People believe in magic for all sorts of reasons, Anne-Maria Makhulu said, including a deep-seated human desire for equality. Halloween is a time for children to dress up as witches, ghouls and goblins, but historically witchcraft was serious business, according to a Duke University professor.
Though people today might view witchcraft as mere superstition, it’s evident from anthropological literature that, for some people, the practice has served a basic human need, said Anne-Maria Makhulu, an assistant professor of cultural anthropology who studies the ongoing practice of witchcraft in Africa.
"We live in a bewildering world where we don’t have a lot of control. And we can imagine doing things through magic that we can’t do as ordinary human beings," said Makhulu, who is teaching a course this semester on magic and capitalism.
During the early Christian period, Halloween, despite its pagan origins, came to be associated with the veneration of saints and for a time was marked alongside the celebration of those who had been granted sainthood. Today, by contrast, Halloween is largely associated with ghosts and monsters and other popular figures of horror, such as "Jason" from "Friday the 13th."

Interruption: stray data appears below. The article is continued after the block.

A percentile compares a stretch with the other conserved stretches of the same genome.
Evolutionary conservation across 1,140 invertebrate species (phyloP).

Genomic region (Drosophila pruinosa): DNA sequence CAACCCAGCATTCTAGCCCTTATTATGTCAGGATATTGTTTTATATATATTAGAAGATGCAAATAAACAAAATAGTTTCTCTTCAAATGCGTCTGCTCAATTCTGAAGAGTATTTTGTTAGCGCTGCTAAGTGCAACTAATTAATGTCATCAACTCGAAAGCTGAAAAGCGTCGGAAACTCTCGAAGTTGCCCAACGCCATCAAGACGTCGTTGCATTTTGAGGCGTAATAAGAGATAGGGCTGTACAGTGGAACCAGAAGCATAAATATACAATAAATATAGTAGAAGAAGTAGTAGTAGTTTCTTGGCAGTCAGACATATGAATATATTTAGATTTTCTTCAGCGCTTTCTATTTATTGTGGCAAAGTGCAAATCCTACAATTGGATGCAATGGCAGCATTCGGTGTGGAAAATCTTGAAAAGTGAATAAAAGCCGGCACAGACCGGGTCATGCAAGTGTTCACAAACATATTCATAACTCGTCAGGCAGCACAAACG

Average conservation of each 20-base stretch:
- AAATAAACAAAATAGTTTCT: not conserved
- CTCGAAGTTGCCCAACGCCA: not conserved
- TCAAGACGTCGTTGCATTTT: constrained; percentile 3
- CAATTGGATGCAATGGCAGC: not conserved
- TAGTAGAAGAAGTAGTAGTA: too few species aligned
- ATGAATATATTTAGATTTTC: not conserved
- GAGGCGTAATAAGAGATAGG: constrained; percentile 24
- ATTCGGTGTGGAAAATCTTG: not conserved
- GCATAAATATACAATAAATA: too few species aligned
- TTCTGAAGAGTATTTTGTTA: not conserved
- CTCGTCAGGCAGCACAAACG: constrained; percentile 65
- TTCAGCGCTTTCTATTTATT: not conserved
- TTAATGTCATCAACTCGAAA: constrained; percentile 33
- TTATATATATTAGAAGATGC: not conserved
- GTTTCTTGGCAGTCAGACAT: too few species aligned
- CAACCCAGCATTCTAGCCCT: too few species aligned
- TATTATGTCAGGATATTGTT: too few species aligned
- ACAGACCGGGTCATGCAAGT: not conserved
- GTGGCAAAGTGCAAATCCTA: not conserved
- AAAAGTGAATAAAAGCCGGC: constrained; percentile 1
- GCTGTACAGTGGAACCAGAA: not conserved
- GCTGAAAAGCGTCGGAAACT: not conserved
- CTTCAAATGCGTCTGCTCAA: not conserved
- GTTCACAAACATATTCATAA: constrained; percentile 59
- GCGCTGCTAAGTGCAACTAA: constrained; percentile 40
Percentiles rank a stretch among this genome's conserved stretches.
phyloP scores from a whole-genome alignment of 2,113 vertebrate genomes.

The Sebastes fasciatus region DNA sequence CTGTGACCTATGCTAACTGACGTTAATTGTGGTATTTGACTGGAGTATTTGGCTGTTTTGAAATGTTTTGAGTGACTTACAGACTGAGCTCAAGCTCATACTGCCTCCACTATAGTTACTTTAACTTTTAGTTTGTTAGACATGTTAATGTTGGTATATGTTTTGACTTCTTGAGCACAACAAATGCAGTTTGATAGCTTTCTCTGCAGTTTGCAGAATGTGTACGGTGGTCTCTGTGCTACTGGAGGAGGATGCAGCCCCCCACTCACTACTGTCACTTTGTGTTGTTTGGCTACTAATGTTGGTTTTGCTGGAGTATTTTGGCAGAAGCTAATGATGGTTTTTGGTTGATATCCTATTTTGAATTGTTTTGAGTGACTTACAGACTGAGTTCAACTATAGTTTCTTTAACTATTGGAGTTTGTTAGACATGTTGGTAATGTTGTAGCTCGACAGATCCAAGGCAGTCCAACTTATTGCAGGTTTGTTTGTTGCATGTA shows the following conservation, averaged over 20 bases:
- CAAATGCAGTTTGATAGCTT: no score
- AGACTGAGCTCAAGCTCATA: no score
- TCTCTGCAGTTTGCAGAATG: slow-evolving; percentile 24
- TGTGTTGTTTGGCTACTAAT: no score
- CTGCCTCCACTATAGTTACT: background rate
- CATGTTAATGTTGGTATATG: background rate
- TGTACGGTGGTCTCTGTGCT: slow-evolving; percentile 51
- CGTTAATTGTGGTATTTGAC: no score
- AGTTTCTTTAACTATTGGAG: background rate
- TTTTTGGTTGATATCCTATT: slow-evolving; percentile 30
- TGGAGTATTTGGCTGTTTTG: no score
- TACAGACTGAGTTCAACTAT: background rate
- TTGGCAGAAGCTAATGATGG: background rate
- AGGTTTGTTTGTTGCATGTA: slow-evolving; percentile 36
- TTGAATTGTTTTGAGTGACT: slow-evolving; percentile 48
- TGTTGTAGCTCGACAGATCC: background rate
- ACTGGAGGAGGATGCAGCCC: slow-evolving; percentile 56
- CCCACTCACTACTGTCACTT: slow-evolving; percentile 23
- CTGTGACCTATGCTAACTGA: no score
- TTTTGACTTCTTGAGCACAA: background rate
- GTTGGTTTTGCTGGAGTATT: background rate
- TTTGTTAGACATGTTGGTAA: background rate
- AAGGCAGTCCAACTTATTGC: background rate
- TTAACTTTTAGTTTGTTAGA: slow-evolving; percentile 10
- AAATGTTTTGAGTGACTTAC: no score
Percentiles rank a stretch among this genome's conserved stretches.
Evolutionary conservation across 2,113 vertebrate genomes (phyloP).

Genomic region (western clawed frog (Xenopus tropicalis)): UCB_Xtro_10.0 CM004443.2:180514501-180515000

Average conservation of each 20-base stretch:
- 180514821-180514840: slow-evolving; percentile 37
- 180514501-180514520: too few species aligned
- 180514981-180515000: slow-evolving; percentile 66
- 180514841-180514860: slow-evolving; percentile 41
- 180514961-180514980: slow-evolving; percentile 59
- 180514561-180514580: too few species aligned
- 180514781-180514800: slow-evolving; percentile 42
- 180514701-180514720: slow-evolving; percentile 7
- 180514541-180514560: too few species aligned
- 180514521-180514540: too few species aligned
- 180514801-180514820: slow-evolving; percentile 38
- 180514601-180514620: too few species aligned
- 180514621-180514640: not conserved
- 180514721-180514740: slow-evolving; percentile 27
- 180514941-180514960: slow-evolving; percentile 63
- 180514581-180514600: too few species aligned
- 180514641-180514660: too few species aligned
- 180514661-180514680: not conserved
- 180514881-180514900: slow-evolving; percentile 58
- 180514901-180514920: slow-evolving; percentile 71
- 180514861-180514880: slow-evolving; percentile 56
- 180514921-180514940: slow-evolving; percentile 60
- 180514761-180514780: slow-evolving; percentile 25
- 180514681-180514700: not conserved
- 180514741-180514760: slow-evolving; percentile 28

People believe in magic for all sorts of reasons, Makhulu said, including the desire to accrue wealth or advance in life, but the belief also says something about a deep-seated human desire for equality.
"When people say they believe in magical forces, they believe in magic that can make the world equal and just in circumstances where it’s not," Makhulu said. For some, "witchcraft is about recuperating what is ethical, just and moral."
"We need enchantment in our lives because our world has become disenchanted," Makhulu said. "We need faith that promises something bigger and better than what we have."
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